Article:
ArtsEquator’s Southeast Asia Radar features articles and posts about arts and culture in Southeast Asia, drawn from local and regional websites and publications – aggregated content from outside sources, so we are exposed to a multitude of voices in the region. In the weekly Southeast Asia Radar, we publish a round-up of content that have been scoured and sifted from a range of regional news websites, blogs and media platforms.
Here is this week’s Southeast Asia Radar:
Cambodian Film Director Rithy Panh Wins Top Award at the Berlin International Film Festival
Cambodian filmmaker Rithy Panh was awarded this year’s Berlinale Documentary Award for his film “Irradies” (or Irradiated).
Panh received the prize on Feb. 29 at the 70th Berlin International Film Festival, also known as Berlinale. Contacted Sunday night as he was about to board a plane, Panh wrote a short message saying that he was “tres heureux,” (really happy) to have won this prize.
“Irradiated” combines film and photos, color and black-and-white, creating layers upon layers as if images were lifting from the screen in multi-dimensions, reflecting the fact that those who live through nightmares such as the Khmer Rouge regime may function in today’s world but will always be haunted by the tragedies they lived through. The 88-minute film is presented with a French soundtrack and English subtitles.
Works Begin to Digitize Asean Cultural Heritage With Japan’s Help
Jakarta. Countries in Southeast Asia have received assistance from Japan to digitize their diverse cultural heritages to ensure that they can be passed on to future generations.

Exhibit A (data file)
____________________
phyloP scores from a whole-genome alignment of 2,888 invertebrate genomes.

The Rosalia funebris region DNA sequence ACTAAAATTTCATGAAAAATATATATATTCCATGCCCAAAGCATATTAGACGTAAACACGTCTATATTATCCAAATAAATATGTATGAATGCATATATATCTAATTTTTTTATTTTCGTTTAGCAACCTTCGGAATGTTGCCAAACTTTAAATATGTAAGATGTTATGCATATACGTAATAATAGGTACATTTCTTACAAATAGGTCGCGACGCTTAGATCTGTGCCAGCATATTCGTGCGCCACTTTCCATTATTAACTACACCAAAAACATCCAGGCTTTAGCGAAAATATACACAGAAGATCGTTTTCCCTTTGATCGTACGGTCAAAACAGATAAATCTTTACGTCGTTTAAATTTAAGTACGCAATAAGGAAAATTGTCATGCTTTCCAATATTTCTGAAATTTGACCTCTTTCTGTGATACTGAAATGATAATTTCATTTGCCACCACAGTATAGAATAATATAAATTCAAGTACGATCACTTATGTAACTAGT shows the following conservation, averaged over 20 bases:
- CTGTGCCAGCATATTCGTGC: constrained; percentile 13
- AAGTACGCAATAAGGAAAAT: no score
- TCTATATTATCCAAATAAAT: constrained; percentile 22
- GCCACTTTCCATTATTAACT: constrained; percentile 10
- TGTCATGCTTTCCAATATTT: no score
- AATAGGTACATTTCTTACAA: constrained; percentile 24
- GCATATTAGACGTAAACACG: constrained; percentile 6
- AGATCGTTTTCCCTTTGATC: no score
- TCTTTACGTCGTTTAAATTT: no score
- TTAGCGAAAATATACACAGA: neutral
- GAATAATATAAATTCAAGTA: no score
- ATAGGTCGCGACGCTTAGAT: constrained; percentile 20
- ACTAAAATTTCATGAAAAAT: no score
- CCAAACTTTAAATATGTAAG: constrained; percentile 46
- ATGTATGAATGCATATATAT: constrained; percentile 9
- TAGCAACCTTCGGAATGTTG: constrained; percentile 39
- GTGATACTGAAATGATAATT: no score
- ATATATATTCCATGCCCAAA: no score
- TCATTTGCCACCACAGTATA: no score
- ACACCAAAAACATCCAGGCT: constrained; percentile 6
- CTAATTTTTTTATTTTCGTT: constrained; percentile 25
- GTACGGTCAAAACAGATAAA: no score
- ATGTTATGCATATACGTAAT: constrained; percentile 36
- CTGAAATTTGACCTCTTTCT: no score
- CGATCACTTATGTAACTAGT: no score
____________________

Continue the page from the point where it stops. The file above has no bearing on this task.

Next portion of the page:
Japan has provided the financial assistance and technological supports by Tokyo-based tech company NTT Data for the ten countries grouping in the Asean to run the project.
The bloc’s socio-cultural deputy secretary general Kung Phoak said digitizing cultural heritage is pivotal in evoking a greater sense of belonging among Asean.
Passed on from one generation to another, cultural heritage has always been depicted as part of Asean’s identity as a diverse yet inclusive society. However, the bloc has to face the stark reality that cultural heritage is extremely susceptible to damage – be it from natural and man-made disasters or degradation. Other challenges include the physical distance, which makes it inaccessible for the Asean people in different countries.
‘Rashomon’ — will the truth prevail?
The Malaysian Reserve
A SHORTHAND for the lie of objective truth is what timeless classic Akira Kurosawa’s “Rashomon” will dive into this month at the Kuala Lumpur Performing Arts Centre (klpac) and it is sure to intrigue audiences.
Not surprisingly, lecturers of philosophy have taught on the “Rashomon” effect, known as the effect of perception, truth and reality.
The story is set in a traditional Japanese era, where a samurai is murdered and his wife assaulted.
A woodcutter then discovers the body, while a bandit admits to the murder.
Where does a performance begin?
Where does a performance begin? This is the question I kept asking myself during TPAM Performing Arts Meeting in Yokohama this year.